Over the past week, Amazon has been addressing everything from Amazon Vendors to Fulfilment by Amazon. There seems to be a common thread, though – CRaP products. CRaP is internal Amazon jargon. It stands for Can’t Realise a Profit. CRaP products are items they recognise the demand for, but which they can’t produce a good return on.

What Makes a CRaP Product?

CRaP products cut down on profits even for Amazon. Don't fall down the same trap.Most CRaP products have a low profit margin, a low cost, and some factor making them expensive to sell; they’re bulky, awkward to wrap, awkward to store, or some combination of the three. That makes for increased warehousing cost per unit. It can also mean delivery issues if the area’s already near capacity.

Standout CRaP products include paper towels (bulky and inexpensive) and bottled water or cleaning liquids (bulky and potential problems if damaged in storage or shipping).

But Amazon benefits from larger orders which include items like these, even if they cause their own problems and often have to be packaged separately.

Solutions to CRaP

Amazon are either trialling multiple solutions or adopting more than one outright. In some cases, Amazon is working with the manufacturers to ship direct from the manufacturer (cutting out warehousing costs and relying on their logistics packages to minimise extra shipping complications.)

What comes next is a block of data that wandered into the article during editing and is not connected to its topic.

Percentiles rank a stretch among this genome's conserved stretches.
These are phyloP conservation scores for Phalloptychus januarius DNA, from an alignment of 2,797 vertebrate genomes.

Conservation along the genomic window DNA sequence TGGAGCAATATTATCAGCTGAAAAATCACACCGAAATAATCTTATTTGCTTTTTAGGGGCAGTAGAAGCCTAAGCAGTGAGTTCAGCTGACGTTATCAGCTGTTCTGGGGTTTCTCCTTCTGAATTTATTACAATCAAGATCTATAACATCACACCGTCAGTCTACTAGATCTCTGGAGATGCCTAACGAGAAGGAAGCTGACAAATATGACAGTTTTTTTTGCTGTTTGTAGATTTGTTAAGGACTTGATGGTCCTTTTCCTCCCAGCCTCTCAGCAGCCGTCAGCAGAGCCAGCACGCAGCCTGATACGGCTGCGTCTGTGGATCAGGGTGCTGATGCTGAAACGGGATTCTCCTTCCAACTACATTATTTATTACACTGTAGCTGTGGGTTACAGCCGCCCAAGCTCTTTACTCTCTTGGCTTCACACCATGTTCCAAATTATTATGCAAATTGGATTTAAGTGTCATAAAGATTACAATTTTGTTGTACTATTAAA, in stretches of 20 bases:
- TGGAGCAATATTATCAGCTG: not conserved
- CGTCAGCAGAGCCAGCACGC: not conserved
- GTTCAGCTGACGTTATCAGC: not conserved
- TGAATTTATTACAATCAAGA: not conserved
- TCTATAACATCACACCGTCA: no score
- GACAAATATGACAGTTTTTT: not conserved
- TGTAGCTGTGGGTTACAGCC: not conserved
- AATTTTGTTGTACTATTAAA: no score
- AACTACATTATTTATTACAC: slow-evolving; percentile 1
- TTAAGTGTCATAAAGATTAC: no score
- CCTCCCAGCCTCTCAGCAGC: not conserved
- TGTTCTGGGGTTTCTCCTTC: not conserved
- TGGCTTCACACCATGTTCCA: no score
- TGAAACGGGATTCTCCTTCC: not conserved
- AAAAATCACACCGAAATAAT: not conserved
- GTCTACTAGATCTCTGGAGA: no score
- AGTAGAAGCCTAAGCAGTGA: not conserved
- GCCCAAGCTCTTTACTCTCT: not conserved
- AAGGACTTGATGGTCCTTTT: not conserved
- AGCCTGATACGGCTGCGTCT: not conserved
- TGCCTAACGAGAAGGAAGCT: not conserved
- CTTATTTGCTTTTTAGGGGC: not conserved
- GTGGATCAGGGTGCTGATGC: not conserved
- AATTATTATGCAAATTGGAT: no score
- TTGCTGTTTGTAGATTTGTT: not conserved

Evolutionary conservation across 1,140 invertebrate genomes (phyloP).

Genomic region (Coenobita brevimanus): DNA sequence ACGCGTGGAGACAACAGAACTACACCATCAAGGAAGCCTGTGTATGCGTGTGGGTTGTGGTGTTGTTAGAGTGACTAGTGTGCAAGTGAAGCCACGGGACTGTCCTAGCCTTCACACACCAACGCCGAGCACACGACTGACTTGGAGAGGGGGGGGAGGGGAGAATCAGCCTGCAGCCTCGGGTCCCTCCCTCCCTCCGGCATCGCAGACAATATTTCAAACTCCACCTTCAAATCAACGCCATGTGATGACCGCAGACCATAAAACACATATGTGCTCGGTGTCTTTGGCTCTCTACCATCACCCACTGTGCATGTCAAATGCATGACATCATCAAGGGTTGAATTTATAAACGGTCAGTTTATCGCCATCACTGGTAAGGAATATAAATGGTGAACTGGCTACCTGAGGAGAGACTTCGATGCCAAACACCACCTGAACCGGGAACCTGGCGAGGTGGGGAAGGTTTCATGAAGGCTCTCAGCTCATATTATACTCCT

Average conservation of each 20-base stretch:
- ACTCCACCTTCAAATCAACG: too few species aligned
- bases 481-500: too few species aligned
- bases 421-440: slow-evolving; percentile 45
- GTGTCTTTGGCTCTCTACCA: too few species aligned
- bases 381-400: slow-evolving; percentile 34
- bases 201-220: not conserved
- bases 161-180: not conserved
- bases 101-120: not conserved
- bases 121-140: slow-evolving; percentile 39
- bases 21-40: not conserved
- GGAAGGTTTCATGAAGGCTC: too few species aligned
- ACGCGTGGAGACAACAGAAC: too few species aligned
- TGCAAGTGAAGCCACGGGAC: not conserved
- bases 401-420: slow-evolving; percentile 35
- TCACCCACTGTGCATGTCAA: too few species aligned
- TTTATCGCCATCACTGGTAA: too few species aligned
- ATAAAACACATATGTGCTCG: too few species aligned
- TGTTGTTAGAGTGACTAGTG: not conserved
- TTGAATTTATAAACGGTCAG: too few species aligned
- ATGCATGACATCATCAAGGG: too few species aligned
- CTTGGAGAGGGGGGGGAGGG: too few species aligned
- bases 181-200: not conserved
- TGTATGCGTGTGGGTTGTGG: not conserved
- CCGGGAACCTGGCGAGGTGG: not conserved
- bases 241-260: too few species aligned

But Amazon is also working with other brands to drive packaging redesigns to make online selling more profitable – ideally, what they now call Tier 1 Packaging. Formerly known as Frustration Free Packaging, this is a packaging level that just needs a shipping label to ship – and, additionally, is fully recyclable.

CRaP products which aren’t being handled with either of these solutions run the risk of being abandoned by Amazon – sold only by Amazon Sellers. This isn’t great news for any Amazon Vendor who offers a CRaP product as part of their line.

Lastly, they’re incentivising a change – according to Forbes, as of September 1, 2019, they’ll be introducing extra charges per product to manufacturers whose packaging doesn’t measure up. Brands that improve ahead of time will receive a credit for each product.

Amazon always test these initiatives in one country before expanding them, so take some time to consider your product packaging before it rolls out for the UK.

Why Does This Matter to You?

A recent report from GlobalData puts Amazon’s market share into terms we can easily understand: Almost 52% of Brits place at least one Amazon order per month. Over 2018, Amazon and its third-party marketplace accounted for 4.9% of all British retail spend. (That’s both online and off!)

Based on its growth to date, GlobalData predicts that 8% of all UK retail spend will be on Amazon by 2023.

Whether you’re an Amazon Seller or you focus on other channels, what Amazon does matters to your bottom line, and will for years to come. When word comes out that entire classes of product exist where the giant of online retail can’t realise a profit on them, it’s worth taking a look at your own product lineup.

What products are CRaP for you? Do you benefit from having them for other reasons? Could eCommerce friendly packaging help your bottom line?